The Medscape Awards in Infectious Diseases: Bacterium


John G. Bartlett, MD


June 01, 2012

In This Article

Timeline: Historical Highlights -- Gastric Ulcer as a Chronic Bacterial Infection Caused by Helicobacter pylori Infection

1586: First report of gastric ulceration.1

1825: Classic description of gastric function based on observations in a patient with a war wound that resulted in a gastric-cutaneous fistula.2

1857: Symptoms of peptic ulcer disease reported in detail.3

1881: Billroth provides the first report of upper gastrointestinal endoscopy.4

1906: Spirochetes reported in gastric biopsy specimens.5

1910: Peptic ulcer was attributed to gastric acid,6 and antacids became standard treatment.

1915: The "Sippy diet" is reported, using milk and cream throughout the day and much of the night.7 This became a favored therapy for the next 6 decades.

1924: Urease activity reported in human stomachs.8 This was thought to be generated from gastric mucosal cells because the stomach was thought to be sterile.

1966: Report of the gastric histamine receptor,9 and the first report of H2-receptor therapy followed quickly.10

1973: The proton pump was described11; this was immediately followed by proton pump inhibitor treatment.12

1975: Spirochetes and chronic gastritis are shown on gastroscopy in 80% of patients with gastric ulcers.13

1979: Robin Warren detected bacteria growing in gastric biopsy specimens, but the findings were apparently uninteresting to fellow pathologists. Two years later he met Barry Marshall, a young gastroenterologist, and the men spent the next 7 years studying what is now known as H pylori.

1983: Warren and Marshall report on bacteria associated with gastritis and peptic ulcer disease from their initial collaboration.14

1984: The seminal report15 from the Warren/Marshall collaboration showed the association of curved bacteria in the lesions of patients with chronic antral gastritis and ulcers.

Some of the observations in the seminal report are interesting, convincing, and even compelling, because the investigators found typical spiral or curved bacteria in antral specimens from 58 of 100 patients who underwent endoscopy with gastric biopsy.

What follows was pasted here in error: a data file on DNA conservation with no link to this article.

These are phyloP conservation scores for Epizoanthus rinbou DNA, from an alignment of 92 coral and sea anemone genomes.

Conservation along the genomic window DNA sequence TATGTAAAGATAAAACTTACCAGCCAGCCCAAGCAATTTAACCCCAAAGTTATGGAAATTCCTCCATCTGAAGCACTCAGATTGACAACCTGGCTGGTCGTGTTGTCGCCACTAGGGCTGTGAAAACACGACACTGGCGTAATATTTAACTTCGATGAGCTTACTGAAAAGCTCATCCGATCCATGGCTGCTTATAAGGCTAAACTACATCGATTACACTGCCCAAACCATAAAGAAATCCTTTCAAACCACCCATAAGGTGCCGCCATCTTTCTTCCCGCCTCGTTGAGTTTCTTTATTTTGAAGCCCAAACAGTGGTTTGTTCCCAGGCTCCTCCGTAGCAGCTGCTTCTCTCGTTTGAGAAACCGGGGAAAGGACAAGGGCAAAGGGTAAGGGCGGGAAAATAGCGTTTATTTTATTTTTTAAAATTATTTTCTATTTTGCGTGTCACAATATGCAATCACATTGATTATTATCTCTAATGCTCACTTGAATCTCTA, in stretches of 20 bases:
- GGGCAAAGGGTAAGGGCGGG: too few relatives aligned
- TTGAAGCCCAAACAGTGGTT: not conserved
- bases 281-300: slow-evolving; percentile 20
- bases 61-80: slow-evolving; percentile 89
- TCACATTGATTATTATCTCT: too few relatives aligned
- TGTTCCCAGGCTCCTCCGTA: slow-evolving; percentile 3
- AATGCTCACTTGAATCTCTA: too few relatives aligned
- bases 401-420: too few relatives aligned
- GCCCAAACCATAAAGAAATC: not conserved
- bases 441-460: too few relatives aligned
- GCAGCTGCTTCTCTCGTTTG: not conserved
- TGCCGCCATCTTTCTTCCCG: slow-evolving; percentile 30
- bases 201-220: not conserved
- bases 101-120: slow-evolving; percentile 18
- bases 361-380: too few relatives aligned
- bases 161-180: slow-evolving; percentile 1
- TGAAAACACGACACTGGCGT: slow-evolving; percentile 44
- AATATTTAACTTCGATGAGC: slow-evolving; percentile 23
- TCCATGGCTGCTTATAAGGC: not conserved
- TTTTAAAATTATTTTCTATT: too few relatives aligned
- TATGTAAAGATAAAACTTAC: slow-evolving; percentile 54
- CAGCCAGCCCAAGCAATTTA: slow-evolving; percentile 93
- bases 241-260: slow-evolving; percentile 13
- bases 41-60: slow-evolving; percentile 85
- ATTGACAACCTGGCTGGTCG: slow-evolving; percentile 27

We found a close association between pyloric campylobacter and antral gastritis. When polymorphonucleocytes (PMNs) infiltrated the mucosa, the bacteria were almost always present (38/40). In the absence of inflammation they were rare (2/31), suggesting they are not commensals. We know of no other disease state where, in the absence of complicating factors such as ulceration, bacteria and PMNs are so intimately related without the bacteria being pathogenic.

Conventional wisdom at the time was that the stomach is normally sterile owing to the acid environment, but the investigators opined that the bacteria were not in gastric fluid but rather on gastric cells.

1985: Self-inoculation experiment by Dr. Marshall was reported.16 This was a failed attempt to satisfy the Koch postulates because the result was gastritis, but he never developed a gastric ulcer.

1987: Eradication of H pylori shown to be associated with long-term cure of duodenal ulcer.17,18

1987: Report of the urea breath test.19

1987: The antibacterial activity of bismuth against H pylori is reported.20

1989: Campylobacter pylori is renamed Helicobacter pylori. 21,22

1994: H pylori is named a grade 1 ("definite") carcinogen.23

1994: H pylori is implicated as the cause of gastric non-Hodgkin lymphoma.24

1994: A National Institutes of Health consensus report endorses antibacterial therapy for peptic ulcer disease.25

1997: Management guidelines for peptic ulcer disease recommend antibacterial treatment for the first time.26

2005: The Nobel Prize is awarded to Drs. Barry Marshal and Robin Warren.


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